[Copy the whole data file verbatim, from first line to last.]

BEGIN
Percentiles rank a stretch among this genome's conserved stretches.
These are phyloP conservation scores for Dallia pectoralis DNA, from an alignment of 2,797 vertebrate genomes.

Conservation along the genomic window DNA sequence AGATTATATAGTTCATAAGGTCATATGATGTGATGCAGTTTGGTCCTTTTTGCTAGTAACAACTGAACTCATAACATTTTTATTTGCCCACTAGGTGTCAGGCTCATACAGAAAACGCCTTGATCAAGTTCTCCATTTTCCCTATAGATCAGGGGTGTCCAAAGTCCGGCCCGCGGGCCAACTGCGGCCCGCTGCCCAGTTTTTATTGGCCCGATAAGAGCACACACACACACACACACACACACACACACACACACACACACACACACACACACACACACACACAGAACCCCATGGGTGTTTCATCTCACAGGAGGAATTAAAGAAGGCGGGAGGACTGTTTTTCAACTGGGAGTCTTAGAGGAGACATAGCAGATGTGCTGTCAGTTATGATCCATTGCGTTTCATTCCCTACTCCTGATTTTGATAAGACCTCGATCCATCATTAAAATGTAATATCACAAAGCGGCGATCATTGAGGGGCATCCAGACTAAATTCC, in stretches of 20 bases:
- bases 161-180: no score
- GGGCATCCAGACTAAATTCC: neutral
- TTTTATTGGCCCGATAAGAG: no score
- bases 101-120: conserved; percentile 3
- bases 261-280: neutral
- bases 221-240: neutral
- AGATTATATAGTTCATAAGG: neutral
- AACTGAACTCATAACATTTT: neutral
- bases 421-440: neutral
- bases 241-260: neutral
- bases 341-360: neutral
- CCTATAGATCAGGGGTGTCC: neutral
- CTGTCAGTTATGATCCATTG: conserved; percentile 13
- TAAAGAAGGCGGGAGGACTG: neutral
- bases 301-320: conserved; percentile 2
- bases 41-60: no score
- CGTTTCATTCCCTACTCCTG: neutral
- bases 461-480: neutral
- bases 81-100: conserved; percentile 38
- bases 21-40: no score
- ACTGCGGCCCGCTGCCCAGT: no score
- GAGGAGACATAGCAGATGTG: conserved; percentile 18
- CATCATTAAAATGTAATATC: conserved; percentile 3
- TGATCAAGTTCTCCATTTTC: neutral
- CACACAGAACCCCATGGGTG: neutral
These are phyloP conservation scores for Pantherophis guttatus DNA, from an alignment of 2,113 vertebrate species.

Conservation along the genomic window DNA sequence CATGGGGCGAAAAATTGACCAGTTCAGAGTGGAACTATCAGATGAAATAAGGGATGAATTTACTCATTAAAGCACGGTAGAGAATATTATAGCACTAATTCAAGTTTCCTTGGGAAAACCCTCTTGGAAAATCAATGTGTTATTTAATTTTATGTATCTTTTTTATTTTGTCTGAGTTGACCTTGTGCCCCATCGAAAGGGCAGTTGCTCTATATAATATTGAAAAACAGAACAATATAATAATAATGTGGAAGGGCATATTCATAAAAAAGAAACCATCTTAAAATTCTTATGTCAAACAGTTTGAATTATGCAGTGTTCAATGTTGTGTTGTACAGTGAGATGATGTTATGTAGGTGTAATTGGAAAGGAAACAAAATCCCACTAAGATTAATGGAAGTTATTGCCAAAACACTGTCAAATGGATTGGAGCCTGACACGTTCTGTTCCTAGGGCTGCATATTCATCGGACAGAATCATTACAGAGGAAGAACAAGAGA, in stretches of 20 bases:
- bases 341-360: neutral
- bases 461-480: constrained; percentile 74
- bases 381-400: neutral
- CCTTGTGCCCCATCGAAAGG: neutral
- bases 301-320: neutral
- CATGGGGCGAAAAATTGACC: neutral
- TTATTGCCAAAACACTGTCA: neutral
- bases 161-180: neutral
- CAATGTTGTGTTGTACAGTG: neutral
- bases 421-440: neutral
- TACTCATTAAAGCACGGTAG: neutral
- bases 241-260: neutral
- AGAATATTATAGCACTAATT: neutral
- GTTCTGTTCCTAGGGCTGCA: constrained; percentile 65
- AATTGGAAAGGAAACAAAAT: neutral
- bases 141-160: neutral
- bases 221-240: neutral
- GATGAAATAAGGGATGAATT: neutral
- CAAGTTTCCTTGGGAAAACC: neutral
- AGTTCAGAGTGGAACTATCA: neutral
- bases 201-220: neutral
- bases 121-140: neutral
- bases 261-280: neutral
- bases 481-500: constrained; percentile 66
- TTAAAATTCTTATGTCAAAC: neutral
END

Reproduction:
Percentiles rank a stretch among this genome's conserved stretches.
These are phyloP conservation scores for Dallia pectoralis DNA, from an alignment of 2,797 vertebrate genomes.

Conservation along the genomic window DNA sequence AGATTATATAGTTCATAAGGTCATATGATGTGATGCAGTTTGGTCCTTTTTGCTAGTAACAACTGAACTCATAACATTTTTATTTGCCCACTAGGTGTCAGGCTCATACAGAAAACGCCTTGATCAAGTTCTCCATTTTCCCTATAGATCAGGGGTGTCCAAAGTCCGGCCCGCGGGCCAACTGCGGCCCGCTGCCCAGTTTTTATTGGCCCGATAAGAGCACACACACACACACACACACACACACACACACACACACACACACACACACACACACACACACACAGAACCCCATGGGTGTTTCATCTCACAGGAGGAATTAAAGAAGGCGGGAGGACTGTTTTTCAACTGGGAGTCTTAGAGGAGACATAGCAGATGTGCTGTCAGTTATGATCCATTGCGTTTCATTCCCTACTCCTGATTTTGATAAGACCTCGATCCATCATTAAAATGTAATATCACAAAGCGGCGATCATTGAGGGGCATCCAGACTAAATTCC, in stretches of 20 bases:
- bases 161-180: no score
- GGGCATCCAGACTAAATTCC: neutral
- TTTTATTGGCCCGATAAGAG: no score
- bases 101-120: conserved; percentile 3
- bases 261-280: neutral
- bases 221-240: neutral
- AGATTATATAGTTCATAAGG: neutral
- AACTGAACTCATAACATTTT: neutral
- bases 421-440: neutral
- bases 241-260: neutral
- bases 341-360: neutral
- CCTATAGATCAGGGGTGTCC: neutral
- CTGTCAGTTATGATCCATTG: conserved; percentile 13
- TAAAGAAGGCGGGAGGACTG: neutral
- bases 301-320: conserved; percentile 2
- bases 41-60: no score
- CGTTTCATTCCCTACTCCTG: neutral
- bases 461-480: neutral
- bases 81-100: conserved; percentile 38
- bases 21-40: no score
- ACTGCGGCCCGCTGCCCAGT: no score
- GAGGAGACATAGCAGATGTG: conserved; percentile 18
- CATCATTAAAATGTAATATC: conserved; percentile 3
- TGATCAAGTTCTCCATTTTC: neutral
- CACACAGAACCCCATGGGTG: neutral
These are phyloP conservation scores for Pantherophis guttatus DNA, from an alignment of 2,113 vertebrate species.

Conservation along the genomic window DNA sequence CATGGGGCGAAAAATTGACCAGTTCAGAGTGGAACTATCAGATGAAATAAGGGATGAATTTACTCATTAAAGCACGGTAGAGAATATTATAGCACTAATTCAAGTTTCCTTGGGAAAACCCTCTTGGAAAATCAATGTGTTATTTAATTTTATGTATCTTTTTTATTTTGTCTGAGTTGACCTTGTGCCCCATCGAAAGGGCAGTTGCTCTATATAATATTGAAAAACAGAACAATATAATAATAATGTGGAAGGGCATATTCATAAAAAAGAAACCATCTTAAAATTCTTATGTCAAACAGTTTGAATTATGCAGTGTTCAATGTTGTGTTGTACAGTGAGATGATGTTATGTAGGTGTAATTGGAAAGGAAACAAAATCCCACTAAGATTAATGGAAGTTATTGCCAAAACACTGTCAAATGGATTGGAGCCTGACACGTTCTGTTCCTAGGGCTGCATATTCATCGGACAGAATCATTACAGAGGAAGAACAAGAGA, in stretches of 20 bases:
- bases 341-360: neutral
- bases 461-480: constrained; percentile 74
- bases 381-400: neutral
- CCTTGTGCCCCATCGAAAGG: neutral
- bases 301-320: neutral
- CATGGGGCGAAAAATTGACC: neutral
- TTATTGCCAAAACACTGTCA: neutral
- bases 161-180: neutral
- CAATGTTGTGTTGTACAGTG: neutral
- bases 421-440: neutral
- TACTCATTAAAGCACGGTAG: neutral
- bases 241-260: neutral
- AGAATATTATAGCACTAATT: neutral
- GTTCTGTTCCTAGGGCTGCA: constrained; percentile 65
- AATTGGAAAGGAAACAAAAT: neutral
- bases 141-160: neutral
- bases 221-240: neutral
- GATGAAATAAGGGATGAATT: neutral
- CAAGTTTCCTTGGGAAAACC: neutral
- AGTTCAGAGTGGAACTATCA: neutral
- bases 201-220: neutral
- bases 121-140: neutral
- bases 261-280: neutral
- bases 481-500: constrained; percentile 66
- TTAAAATTCTTATGTCAAAC: neutral